A Musical Murder Mystery
Carnegie Hall, Stern Auditorium
Nathaniel Stookey: The Composer is Dead
Lemony Snicket (Story and Narration), Carson Ellis (Illustrations), Nathaniel Stookey (Composer and Host)
Orchestra of St. Luke’s, Rossen Milanov (Conductor)
(Drawing by Carson Ellis from Lemony Snickert’s book)
If Carnegie Hall's latest children's concert is anything to go by, the future of classical music looks very bright indeed. On Saturday afternoon, the large Stern Auditorium was packed with little people and their musically savvy parents. Before the concert began, there were the expected signs of high spirits, including one small child who managed to crawl onto the stage to have a better look. Once things got underway, however, the children were amazingly quiet, and they sat entranced by the music and the story presented onstage as a children's book was brought to life. They also giggled throughout the performance at the very funny monologue, delivered by author Daniel Handler a.k.a. Lemony Snickert.
Some of the humor went over the heads of the children, but their parents and the unaccompanied adults in the audience got the jokes and laughed with gusto.
The most important contribution of this work for the future of classical music was not the story, not the jokes, and not even the chance to hear what the instruments sound like. It was the chance to listen to excerpts of some of the masterpieces of the orchestral repertoire – works by Beethoven, Mahler, Tchaikovsky, Schubert, and Berlioz. And that alone made The Composer is Dead an ingenious introduction to classical music, deserving to be in the company of Britten’s Young Person’s Guide to the Orchestra and Prokoviev’s Peter and the Wolf. The Orchestra of St. Luke’s, under the baton of Rossen Milanov, played with passion and unfailing good humor. The instrumentalists seemed to enjoy the fun. Milanov was a particularly good sport, even after he became the focus of a murder investigation.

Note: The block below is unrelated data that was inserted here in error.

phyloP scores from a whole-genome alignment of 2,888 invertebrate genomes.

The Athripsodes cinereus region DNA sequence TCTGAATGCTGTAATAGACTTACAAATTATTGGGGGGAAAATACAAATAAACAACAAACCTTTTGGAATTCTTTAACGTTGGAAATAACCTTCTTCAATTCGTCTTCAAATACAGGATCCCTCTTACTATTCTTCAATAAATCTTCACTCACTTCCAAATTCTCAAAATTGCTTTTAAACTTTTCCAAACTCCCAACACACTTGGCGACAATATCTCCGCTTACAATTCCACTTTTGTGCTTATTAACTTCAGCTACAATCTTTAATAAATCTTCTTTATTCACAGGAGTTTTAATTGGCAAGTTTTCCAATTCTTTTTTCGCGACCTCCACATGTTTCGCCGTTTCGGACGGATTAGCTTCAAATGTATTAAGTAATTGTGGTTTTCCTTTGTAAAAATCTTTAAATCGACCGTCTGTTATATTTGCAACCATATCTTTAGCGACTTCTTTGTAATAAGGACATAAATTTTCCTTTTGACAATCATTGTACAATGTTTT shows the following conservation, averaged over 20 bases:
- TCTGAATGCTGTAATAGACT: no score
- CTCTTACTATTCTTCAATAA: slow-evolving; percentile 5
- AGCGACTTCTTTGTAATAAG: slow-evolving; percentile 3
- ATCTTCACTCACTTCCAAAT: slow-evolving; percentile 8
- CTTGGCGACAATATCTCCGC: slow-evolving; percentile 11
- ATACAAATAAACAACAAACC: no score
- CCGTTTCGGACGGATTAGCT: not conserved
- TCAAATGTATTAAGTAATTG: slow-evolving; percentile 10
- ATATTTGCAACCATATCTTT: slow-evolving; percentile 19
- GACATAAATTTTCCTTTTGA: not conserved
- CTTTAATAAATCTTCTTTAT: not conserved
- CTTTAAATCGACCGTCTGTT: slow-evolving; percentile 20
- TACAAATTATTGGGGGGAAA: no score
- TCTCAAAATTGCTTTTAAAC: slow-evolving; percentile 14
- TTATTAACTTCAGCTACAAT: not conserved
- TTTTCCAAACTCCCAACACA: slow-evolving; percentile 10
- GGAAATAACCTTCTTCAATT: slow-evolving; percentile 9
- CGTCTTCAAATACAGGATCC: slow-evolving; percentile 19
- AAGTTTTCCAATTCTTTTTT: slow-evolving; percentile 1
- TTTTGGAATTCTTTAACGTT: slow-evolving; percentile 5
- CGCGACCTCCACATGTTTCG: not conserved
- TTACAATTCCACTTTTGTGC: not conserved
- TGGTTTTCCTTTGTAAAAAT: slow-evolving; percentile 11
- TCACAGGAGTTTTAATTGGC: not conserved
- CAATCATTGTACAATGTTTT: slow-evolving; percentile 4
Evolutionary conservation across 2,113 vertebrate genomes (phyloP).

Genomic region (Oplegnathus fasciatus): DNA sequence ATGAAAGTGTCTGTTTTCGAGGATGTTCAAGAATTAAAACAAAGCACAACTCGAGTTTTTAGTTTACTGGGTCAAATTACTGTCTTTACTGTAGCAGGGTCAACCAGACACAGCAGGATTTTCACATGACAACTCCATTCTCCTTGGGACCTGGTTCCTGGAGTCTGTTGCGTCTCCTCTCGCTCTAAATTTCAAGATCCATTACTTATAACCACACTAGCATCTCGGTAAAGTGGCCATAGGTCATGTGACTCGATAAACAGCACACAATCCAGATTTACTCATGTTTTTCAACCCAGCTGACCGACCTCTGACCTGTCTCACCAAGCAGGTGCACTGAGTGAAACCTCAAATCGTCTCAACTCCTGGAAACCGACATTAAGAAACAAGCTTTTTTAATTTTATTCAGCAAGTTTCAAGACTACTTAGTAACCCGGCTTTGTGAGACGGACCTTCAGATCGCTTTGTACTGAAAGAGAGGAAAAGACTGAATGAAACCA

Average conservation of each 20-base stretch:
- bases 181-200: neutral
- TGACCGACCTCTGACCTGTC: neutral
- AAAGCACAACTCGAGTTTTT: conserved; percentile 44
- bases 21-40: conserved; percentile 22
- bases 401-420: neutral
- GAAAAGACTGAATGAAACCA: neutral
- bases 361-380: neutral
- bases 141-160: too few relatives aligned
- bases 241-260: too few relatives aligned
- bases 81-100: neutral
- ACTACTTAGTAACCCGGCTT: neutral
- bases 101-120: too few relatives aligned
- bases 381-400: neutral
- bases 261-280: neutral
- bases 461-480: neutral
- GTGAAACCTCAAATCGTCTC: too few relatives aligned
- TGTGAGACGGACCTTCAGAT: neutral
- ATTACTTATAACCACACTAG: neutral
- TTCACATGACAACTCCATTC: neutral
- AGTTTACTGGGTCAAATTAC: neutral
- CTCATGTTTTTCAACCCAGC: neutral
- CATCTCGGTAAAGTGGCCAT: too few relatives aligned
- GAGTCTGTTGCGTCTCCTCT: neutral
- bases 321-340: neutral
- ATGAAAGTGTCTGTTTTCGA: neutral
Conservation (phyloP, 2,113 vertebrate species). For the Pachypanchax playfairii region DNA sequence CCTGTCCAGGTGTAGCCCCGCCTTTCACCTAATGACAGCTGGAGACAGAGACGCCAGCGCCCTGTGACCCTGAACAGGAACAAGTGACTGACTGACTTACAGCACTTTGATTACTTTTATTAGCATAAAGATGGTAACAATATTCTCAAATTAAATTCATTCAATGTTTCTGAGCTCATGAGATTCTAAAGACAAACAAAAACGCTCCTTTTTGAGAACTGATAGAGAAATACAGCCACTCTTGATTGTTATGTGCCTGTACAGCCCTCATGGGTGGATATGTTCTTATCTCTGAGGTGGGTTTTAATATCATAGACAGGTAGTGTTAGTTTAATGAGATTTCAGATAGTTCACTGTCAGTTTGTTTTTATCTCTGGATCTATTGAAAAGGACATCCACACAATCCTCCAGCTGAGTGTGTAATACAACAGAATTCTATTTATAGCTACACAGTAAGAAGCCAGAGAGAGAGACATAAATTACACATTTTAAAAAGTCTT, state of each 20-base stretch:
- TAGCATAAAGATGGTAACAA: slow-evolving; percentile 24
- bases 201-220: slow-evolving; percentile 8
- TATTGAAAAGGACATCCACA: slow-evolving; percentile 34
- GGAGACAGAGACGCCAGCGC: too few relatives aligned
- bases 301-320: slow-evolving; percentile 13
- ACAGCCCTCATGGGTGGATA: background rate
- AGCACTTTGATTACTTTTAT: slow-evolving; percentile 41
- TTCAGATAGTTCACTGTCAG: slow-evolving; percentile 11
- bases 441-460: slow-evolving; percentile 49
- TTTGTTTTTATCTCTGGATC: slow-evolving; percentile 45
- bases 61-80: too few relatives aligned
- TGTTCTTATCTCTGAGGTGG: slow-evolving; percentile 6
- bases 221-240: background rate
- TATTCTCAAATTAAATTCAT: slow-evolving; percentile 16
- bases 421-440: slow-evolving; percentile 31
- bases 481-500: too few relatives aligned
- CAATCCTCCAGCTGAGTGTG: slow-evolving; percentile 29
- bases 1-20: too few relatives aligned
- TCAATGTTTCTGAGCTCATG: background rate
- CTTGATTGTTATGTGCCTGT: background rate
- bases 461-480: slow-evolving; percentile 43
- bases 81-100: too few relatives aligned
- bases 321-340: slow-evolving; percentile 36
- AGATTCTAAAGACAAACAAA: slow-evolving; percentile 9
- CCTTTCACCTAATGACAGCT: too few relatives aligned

The Composer is Dead is a murder mystery with a musical twist. The victim is the composer, defined by the narrator (in language reminiscent of Samuel Johnson’s characterization of a lexicographer) as "a person who sits in a room, muttering and humming and figuring out what notes the orchestra is going to play.” But last night, we were told, the composer was not composing; he was decomposing.
An inspector was called in to investigate. The suspects were the instruments of the orchestra, introduced to the children one by one as the narrator gave us their alibis. The violins maintained their innocence. “If we killed the composer,” they said, we would have to find work at square dances or in romantic restaurants.” The oboe professed his good moral character. “Everyone trusts me. After all, I tune up the entire orchestra by playing an A.” Suspicion fell on the foreigners in the orchestra – the French horns. But they couldn’t understand the inspector’s questions. The tuba and the harp backed up each other's alibis. The bachelor tuba and the landlady harp had played cards all night, sipping warm milk from little blue cups.
So who did it? In a delightful bit of irony for the adults in the audience, especially fans of contemporary music, the inspector accused the conductor who had, he said, been “murdering composers for years! In fact, wherever there’s a conductor, you’re sure to find a dead composer!” But the orchestra came to the conductor’s defense. All of the musicians, they said, had been “butchering composers for years….If you want to hear the work of the world’s greatest composers, you’re going to have to allow for a little murder here and there.”
The Composer is Dead is a collaborative enterprise of two childhood friends, composer Nathaniel Stookey and the stunningly successful author of children’s books, Daniel Handler (known by his many millions of fans as Lemony Snickert). Stookey, we were told by Handler, can’t wait to be dead so he can start to make a living. This clever work, commissioned by the San Francisco Symphony, premiered in 2006. It has since been performed by other major orchestras in the United States and, in Canada, by the Toronto Symphony. This performance coincided with the release of the book and an accompanying CD. Carson Ellis’ charming illustrations from the book were projected on a screen behind the orchestra. After the performance, composer and author set off for a seven city book tour that will conclude with two performances with the San Francisco Symphony. For those readers in San Francisco who do not have a child to bring along, borrow one and go and join the fun.
The site of the San Francisco Symphony
Arlene Judith Klotzko